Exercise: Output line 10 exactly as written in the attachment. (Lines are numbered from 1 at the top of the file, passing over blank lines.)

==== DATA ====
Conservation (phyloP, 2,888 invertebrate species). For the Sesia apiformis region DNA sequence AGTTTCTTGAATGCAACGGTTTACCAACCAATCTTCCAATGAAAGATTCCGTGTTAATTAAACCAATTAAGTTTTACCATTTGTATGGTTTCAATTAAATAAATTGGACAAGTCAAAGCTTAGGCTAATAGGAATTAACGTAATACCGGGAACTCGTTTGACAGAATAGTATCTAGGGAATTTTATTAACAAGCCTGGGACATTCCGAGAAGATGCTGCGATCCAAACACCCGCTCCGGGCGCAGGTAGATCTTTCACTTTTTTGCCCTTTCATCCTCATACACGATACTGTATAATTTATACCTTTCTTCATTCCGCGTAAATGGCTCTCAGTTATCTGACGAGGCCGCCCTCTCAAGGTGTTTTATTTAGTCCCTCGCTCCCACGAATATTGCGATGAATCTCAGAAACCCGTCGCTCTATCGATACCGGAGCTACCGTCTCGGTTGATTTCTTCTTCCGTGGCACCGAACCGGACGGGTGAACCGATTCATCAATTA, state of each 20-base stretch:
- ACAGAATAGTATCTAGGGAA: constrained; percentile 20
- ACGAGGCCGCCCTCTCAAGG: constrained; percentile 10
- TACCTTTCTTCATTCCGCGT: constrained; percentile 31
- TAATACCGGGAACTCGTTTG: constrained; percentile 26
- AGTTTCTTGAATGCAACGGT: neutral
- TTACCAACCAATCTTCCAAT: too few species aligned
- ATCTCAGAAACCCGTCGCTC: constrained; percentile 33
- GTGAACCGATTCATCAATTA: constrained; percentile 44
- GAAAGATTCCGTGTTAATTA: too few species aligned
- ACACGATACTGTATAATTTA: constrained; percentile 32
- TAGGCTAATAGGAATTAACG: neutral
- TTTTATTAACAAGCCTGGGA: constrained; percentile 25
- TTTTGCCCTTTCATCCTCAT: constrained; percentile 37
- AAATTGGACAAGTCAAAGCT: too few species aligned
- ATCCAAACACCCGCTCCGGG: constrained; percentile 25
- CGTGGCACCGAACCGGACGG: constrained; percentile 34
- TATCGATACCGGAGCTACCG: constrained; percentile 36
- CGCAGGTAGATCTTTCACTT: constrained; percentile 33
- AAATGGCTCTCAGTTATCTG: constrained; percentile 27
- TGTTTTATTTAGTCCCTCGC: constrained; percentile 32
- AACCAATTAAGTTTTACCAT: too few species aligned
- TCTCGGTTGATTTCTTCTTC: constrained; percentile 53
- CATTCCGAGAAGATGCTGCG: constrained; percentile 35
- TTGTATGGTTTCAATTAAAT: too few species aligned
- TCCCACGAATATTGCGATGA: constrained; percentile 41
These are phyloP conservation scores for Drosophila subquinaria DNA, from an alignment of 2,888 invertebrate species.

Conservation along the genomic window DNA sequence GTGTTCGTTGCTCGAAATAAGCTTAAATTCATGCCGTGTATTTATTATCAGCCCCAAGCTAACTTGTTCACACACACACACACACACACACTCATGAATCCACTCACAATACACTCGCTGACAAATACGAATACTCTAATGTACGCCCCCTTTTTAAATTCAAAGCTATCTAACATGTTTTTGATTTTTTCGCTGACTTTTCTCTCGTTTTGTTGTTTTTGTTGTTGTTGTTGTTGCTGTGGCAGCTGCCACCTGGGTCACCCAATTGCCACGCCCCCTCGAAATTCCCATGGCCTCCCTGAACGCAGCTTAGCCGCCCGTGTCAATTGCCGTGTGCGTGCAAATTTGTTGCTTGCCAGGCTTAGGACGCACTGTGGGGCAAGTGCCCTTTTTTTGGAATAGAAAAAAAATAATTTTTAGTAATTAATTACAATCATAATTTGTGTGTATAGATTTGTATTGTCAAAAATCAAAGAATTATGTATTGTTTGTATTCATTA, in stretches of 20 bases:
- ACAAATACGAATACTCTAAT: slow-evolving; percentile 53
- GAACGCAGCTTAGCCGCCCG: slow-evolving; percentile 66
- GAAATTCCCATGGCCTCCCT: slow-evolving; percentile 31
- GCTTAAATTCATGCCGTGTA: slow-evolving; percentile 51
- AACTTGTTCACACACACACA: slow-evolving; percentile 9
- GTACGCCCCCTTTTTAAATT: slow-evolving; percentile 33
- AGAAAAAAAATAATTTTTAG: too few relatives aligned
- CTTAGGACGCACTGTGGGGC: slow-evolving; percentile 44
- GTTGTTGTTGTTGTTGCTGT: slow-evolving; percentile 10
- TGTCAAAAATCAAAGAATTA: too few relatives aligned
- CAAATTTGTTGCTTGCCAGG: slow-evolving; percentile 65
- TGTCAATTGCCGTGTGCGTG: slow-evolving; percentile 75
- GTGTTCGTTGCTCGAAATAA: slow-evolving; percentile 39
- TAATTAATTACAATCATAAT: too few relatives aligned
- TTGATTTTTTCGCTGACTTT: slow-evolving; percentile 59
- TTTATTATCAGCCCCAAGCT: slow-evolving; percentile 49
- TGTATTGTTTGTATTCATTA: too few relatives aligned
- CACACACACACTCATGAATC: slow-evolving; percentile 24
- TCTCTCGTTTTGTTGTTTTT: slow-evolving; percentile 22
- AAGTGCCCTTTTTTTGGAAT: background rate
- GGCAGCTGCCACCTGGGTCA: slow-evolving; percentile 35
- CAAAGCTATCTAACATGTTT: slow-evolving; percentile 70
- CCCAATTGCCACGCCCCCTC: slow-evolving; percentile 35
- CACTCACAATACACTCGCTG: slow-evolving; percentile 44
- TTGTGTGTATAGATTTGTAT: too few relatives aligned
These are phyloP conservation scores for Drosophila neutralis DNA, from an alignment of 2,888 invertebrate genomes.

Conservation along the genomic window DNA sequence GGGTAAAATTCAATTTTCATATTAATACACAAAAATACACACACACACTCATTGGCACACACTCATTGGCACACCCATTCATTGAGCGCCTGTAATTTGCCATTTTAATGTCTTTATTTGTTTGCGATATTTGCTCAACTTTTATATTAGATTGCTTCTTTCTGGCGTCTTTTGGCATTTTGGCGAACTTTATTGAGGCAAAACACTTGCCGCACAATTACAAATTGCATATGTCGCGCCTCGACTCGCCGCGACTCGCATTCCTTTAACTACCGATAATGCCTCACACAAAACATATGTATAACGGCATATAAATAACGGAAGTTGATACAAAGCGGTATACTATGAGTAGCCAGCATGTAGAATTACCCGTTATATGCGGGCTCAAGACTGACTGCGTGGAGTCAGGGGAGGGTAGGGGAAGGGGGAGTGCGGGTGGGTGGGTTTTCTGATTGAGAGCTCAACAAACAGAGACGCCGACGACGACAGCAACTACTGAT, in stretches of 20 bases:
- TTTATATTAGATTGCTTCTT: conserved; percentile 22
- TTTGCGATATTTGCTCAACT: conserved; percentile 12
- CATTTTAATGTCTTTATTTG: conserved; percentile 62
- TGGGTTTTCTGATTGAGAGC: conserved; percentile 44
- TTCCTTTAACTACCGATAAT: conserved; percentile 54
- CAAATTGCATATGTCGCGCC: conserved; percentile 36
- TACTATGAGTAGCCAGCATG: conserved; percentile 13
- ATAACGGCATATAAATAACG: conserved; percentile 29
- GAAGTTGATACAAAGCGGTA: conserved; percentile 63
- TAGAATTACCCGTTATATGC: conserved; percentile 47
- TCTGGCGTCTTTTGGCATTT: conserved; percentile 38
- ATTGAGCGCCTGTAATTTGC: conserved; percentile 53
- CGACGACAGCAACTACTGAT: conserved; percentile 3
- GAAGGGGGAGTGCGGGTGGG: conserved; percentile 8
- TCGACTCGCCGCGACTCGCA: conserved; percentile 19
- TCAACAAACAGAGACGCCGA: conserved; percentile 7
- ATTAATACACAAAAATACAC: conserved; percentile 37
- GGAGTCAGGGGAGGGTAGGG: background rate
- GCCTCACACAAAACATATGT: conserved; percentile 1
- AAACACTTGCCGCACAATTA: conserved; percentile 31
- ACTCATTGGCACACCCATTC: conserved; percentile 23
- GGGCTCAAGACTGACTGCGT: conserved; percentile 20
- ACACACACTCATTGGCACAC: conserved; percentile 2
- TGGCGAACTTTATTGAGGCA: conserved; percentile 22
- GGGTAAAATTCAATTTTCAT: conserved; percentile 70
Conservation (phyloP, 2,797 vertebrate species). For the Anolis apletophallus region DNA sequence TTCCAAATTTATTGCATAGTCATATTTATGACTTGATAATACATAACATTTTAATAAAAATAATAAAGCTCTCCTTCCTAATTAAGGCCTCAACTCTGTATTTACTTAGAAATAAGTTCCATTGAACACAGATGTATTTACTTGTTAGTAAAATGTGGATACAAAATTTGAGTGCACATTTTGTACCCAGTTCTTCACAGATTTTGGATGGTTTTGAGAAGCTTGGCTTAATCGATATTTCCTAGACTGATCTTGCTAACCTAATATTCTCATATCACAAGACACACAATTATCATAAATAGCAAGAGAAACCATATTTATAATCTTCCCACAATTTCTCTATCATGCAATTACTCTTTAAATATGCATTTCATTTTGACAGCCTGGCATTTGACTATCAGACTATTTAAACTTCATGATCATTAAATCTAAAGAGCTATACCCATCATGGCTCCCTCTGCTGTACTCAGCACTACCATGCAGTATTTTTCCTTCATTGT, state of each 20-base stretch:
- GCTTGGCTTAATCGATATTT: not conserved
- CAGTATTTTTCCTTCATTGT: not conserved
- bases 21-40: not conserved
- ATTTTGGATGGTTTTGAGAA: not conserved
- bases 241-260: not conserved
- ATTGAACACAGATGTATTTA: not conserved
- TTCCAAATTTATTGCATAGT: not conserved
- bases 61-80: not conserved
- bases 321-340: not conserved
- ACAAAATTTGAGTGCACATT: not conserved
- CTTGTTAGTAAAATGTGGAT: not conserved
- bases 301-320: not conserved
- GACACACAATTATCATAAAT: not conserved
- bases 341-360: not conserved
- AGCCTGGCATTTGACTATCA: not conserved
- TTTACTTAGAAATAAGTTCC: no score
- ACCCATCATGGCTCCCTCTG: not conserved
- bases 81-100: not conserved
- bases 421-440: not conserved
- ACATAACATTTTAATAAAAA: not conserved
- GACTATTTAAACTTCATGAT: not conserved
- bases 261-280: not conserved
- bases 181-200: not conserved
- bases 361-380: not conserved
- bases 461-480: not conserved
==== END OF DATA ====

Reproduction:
- GAAAGATTCCGTGTTAATTA: too few species aligned